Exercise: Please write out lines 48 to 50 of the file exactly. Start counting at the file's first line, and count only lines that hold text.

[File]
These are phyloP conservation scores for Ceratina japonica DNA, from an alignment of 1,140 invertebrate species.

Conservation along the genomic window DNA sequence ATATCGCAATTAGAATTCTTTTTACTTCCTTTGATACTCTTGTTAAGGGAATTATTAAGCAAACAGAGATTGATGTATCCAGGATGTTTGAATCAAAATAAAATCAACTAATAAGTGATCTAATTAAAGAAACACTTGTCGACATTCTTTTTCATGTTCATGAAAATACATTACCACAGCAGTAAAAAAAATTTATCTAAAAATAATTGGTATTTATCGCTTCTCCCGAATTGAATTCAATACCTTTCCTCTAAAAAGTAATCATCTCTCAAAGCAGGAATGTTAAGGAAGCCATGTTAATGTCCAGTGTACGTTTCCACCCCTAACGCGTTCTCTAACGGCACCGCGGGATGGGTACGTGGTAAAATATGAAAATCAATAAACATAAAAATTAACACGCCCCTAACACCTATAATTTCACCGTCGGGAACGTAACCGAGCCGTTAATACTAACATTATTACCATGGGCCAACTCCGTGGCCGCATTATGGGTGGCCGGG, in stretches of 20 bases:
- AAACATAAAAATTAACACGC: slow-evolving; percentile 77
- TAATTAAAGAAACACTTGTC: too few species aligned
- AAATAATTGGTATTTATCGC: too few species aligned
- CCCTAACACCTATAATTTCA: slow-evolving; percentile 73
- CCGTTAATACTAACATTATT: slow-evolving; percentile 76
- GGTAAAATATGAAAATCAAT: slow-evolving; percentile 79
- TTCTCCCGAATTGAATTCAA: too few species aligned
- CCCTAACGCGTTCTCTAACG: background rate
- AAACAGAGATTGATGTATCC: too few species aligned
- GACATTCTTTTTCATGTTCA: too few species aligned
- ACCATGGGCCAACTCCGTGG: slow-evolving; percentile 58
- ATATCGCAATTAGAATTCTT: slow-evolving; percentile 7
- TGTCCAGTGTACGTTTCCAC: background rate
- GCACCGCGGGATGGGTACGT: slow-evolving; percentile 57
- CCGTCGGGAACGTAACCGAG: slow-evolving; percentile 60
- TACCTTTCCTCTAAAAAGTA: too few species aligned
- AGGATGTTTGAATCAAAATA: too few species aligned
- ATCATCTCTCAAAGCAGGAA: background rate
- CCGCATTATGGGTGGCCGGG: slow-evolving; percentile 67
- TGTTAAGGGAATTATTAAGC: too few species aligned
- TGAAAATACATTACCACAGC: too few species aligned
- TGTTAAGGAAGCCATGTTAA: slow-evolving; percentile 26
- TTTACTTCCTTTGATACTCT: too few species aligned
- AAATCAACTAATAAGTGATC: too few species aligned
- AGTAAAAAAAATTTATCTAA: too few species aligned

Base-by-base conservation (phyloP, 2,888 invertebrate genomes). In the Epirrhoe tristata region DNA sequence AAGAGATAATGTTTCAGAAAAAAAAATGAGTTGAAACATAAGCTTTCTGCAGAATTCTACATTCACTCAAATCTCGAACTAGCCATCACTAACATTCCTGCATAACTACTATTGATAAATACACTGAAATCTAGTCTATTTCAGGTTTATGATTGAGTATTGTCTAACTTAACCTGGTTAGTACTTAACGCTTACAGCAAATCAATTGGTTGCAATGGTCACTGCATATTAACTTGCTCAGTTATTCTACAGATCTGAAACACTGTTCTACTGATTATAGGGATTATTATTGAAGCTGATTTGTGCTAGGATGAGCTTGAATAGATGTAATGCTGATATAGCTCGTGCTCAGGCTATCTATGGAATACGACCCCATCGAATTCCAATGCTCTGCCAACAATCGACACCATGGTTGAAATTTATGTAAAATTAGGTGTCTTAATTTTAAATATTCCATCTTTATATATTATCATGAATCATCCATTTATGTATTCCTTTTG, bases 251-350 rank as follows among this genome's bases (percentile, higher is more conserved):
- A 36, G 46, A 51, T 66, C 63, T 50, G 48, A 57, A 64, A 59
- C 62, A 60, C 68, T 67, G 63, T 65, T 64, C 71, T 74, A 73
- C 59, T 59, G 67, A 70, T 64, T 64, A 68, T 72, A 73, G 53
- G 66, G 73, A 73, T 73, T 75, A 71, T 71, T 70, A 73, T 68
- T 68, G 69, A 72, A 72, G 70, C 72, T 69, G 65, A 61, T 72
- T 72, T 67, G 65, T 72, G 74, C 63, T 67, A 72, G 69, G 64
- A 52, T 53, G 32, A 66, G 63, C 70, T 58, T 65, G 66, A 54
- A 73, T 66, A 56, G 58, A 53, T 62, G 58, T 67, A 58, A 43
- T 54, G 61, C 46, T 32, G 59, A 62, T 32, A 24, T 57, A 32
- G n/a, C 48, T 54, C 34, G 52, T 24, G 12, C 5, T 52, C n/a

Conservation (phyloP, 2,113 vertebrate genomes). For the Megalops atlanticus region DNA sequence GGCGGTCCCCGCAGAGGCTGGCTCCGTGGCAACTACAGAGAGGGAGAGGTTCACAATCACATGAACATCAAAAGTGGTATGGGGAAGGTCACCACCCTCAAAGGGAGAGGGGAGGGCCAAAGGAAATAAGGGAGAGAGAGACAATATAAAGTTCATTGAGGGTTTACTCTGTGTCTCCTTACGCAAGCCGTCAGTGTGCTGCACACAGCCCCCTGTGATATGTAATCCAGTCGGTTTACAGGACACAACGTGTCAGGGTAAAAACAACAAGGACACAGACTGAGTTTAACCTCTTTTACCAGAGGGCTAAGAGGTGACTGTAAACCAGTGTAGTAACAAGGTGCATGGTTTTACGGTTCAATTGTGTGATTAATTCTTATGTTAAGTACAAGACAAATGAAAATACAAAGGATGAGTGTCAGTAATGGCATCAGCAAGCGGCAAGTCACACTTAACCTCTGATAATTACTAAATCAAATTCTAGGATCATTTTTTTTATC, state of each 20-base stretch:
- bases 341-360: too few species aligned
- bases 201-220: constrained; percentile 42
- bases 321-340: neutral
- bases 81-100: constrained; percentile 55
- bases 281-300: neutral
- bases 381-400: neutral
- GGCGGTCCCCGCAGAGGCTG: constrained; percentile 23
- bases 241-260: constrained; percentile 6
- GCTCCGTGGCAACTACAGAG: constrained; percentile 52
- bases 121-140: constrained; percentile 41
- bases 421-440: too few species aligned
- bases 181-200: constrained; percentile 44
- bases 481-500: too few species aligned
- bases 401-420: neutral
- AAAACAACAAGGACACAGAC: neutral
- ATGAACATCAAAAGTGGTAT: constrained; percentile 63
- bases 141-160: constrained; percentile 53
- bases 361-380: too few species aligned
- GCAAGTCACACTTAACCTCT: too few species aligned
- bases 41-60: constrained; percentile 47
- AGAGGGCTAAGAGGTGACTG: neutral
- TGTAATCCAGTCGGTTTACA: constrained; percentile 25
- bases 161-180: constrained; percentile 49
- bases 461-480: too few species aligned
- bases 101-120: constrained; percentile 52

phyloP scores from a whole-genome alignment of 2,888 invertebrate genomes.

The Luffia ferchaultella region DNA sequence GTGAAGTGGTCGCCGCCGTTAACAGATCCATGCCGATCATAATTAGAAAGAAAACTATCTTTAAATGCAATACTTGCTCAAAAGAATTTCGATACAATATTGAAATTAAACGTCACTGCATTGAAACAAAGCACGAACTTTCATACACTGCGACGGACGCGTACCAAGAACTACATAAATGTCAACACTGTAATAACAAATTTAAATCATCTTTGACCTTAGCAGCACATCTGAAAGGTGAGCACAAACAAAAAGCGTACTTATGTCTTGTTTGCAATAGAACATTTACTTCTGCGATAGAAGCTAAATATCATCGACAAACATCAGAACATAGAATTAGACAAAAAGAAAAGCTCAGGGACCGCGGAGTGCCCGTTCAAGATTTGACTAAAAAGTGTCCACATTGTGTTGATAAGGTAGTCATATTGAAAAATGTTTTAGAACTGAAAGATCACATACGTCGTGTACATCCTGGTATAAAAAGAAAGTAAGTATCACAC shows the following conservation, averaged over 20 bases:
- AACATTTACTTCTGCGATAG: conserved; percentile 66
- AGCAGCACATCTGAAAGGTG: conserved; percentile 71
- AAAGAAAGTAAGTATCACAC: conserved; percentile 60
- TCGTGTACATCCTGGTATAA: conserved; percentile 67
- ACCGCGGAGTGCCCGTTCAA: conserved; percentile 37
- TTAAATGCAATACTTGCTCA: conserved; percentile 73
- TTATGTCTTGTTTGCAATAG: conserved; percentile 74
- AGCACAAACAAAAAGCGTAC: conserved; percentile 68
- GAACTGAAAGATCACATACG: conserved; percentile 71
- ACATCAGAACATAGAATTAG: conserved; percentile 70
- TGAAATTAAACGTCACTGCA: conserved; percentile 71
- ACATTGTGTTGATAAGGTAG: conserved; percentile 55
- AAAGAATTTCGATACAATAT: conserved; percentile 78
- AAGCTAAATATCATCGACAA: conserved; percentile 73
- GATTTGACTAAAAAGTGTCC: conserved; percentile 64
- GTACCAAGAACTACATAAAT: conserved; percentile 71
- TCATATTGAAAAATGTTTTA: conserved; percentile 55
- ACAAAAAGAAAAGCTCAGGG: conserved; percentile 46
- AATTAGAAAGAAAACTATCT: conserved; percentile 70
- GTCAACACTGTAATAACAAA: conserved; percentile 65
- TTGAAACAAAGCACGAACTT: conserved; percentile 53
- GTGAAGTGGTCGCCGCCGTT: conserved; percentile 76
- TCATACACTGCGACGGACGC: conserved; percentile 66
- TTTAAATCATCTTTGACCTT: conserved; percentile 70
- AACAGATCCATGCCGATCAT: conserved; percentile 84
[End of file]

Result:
- GCTCCGTGGCAACTACAGAG: constrained; percentile 52
- bases 121-140: constrained; percentile 41
- bases 421-440: too few species aligned